Phillies 12, Pirates 1

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PITTSBURGH (AP)—Exactly 29 years after one of the best-remembered blunders in Philadelphia Phillies history, Bobby Abreu did what Tim McCarver couldn’t on a long-ago July 4 in Pittsburgh: score on a grand slam.

Abreu celebrated his All-Star selection by hitting a grand slam during the first of two breakout innings for Philadelphia against Pittsburgh starter Dave Williams, leading the Phillies to a 12-1 victory Monday in a matchup of slumping teams.

Abreu drove in five runs before being lifted with the Phillies up by nine in only their fourth win in 15 games—two by Cory Lidle (8-6), who held the Pirates to one run and seven hits over seven innings in his second consecutive victory.

Pat Burrell had three hits and two RBIs, and Jason Michaels, David Bell and Ryan Howard each had two hits and an RBI. Michaels played after sitting out Sunday night’s 4-3 loss to the Braves, hours after he was arrested for allegedly punching a uniformed police officer outside a Philadelphia nightclub.

Abreu, elected as one of the NL’s starting outfielders, added an RBI single as the Phillies scored six runs in the fifth before reliever Ryan Vogelsong got the first out, on Howard’s sacrifice fly. Vogelsong and Williams each gave up eight of the Phillies’ 18 hits.

Abreu’s drive on a 3-2 pitch in the third inning gave the Phillies a 4-1 lead and was his fourth career slam.

“That’s why he’s an All-Star,” teammate Jimmy Rollins said, relating how Abreu scratched to work the count full before lifting Williams’ inside fastball into the right-field seats.

Coincidentally, Abreu’s grand slam came on the same holiday—and in the same city—as the most famous grand slam that wasn’t in Phillies history.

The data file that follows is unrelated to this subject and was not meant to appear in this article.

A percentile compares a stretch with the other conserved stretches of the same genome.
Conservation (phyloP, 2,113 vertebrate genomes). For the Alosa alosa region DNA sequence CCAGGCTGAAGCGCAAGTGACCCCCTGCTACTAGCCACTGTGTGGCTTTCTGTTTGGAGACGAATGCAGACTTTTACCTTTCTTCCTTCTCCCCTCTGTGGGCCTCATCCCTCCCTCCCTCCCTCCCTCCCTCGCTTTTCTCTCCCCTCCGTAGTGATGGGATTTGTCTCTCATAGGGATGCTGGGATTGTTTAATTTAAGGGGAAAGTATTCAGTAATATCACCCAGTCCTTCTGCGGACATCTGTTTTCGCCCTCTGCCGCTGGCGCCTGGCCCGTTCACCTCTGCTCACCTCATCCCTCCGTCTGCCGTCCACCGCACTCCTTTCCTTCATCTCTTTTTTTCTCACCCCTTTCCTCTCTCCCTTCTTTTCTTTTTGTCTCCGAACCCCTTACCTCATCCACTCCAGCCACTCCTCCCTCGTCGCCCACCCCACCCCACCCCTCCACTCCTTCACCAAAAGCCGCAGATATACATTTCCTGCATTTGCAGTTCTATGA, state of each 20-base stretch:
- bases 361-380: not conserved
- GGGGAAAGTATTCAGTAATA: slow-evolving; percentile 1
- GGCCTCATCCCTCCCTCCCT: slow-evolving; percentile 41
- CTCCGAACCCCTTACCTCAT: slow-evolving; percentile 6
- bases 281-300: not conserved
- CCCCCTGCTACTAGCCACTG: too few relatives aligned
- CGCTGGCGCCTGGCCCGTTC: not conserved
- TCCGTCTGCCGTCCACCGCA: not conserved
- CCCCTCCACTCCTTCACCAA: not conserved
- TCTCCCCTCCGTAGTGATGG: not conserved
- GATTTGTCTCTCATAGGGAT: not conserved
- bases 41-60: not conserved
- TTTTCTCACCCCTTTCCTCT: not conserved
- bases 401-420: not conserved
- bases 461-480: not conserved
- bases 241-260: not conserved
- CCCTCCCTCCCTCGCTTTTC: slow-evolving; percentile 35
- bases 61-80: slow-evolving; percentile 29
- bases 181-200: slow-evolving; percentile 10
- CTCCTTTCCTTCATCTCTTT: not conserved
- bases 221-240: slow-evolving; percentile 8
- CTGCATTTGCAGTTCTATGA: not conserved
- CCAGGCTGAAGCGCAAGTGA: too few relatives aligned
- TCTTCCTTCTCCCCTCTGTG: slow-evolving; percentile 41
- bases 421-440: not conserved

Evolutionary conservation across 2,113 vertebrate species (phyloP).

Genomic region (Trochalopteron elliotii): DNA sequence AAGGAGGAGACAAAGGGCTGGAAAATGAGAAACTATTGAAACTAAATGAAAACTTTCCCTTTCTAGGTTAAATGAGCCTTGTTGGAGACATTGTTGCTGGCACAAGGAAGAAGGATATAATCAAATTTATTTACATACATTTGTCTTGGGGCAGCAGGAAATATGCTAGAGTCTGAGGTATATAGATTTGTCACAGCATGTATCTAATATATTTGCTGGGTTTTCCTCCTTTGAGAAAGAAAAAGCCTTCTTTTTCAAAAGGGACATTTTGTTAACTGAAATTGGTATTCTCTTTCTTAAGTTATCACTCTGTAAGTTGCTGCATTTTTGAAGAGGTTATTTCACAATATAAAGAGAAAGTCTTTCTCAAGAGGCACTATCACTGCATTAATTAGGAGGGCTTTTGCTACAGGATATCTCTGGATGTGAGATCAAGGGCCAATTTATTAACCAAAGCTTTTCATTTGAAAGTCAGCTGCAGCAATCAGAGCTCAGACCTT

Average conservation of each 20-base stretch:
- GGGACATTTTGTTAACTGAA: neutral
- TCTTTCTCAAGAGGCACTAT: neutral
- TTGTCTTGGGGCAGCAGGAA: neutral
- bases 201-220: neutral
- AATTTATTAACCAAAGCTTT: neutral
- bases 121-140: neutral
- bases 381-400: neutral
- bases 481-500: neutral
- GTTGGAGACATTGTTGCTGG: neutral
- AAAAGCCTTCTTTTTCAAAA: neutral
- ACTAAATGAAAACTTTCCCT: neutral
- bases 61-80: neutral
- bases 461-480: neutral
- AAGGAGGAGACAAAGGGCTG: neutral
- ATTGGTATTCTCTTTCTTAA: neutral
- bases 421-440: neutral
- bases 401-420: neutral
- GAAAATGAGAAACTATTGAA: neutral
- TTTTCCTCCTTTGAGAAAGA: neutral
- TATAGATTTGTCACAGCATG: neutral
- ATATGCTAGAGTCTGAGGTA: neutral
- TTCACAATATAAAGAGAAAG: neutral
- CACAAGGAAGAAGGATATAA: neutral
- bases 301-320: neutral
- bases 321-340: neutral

As baseball helped celebrate America’s 200th birthday on July 4, 1976, McCarver hit an apparent grand slam in the second inning off the Pirates’ Larry Demery at Three Rivers Stadium. But McCarver lost his homer, and was credited with only a single, when he accidentally passed Garry Maddox on the basepaths. Maddox held up at first base because he thought the ball might be caught, and McCarver inadvertently ran past him.

“Is that right?” Abreu said, laughing, when told of McCarver’s mistake. “That’s funny.”

The 1976 Phillies overcame that major gaffe to win the first game of the holiday doubleheader 10-4, but dropped their next four games before bouncing back to win the NL East, their first title since the 1950 NL pennant.

Now, the Phillies are struggling merely to stay out of last place in the NL East—they are in fourth, just ahead of the Mets—and are looking for their first series victory in seven series.

“A game like this helps a lot,” Abreu said. “I think the second half of the season is going to be different for us.”

Williams (6-6) was roughed up for eight hits and eight runs in four innings in his worst start of the season, though he didn’t get much help. Right fielder Matt Lawton and center fielder Tike Redman each committed a run-scoring error by overrunning a ball in a span of three batters in the fifth.

With misplays and pitching like that, the Pirates didn’t put on much of a show before an unexpectedly large Independence Day sellout crowd of 37,259 that turned out despite a just-concluded 3-7 road trip. The Pirates have lost 16 of 21 since they were 30-30 on June 11 and, at 35-46, have a worse record midway through the season than they did a year ago (37-44), when they lost 89 games.

“To come off a difficult road trip and get that kind of fan support was overwhelming,” manager Lloyd McClendon said. “Our guys are disappointed they didn’t play well.”

Lawton agreed, saying, “As players, we can always say we’ll be back the next day. But a lot of these fans probably won’t be back, and that’s disappointing.”


Abreu needs two homers to join Bobby and Barry Bonds as the only players with seven consecutive seasons of at least 20 homers and 20 stolen bases. He has 21 steals. … The sellout was the Pirates’ fourth at home this season. The crowd was the largest at home on Independence Day in team history. … Abreu is 3-for-4 with a homer and a double against Williams. … Bell went 1-for-2 against Williams to raise his average against left-handers to a major league-leading .442. … Phillies reliever Tim Worrell pitched a scoreless ninth in his first appearance since May 5, a day before he went on the disabled list for personal reasons.

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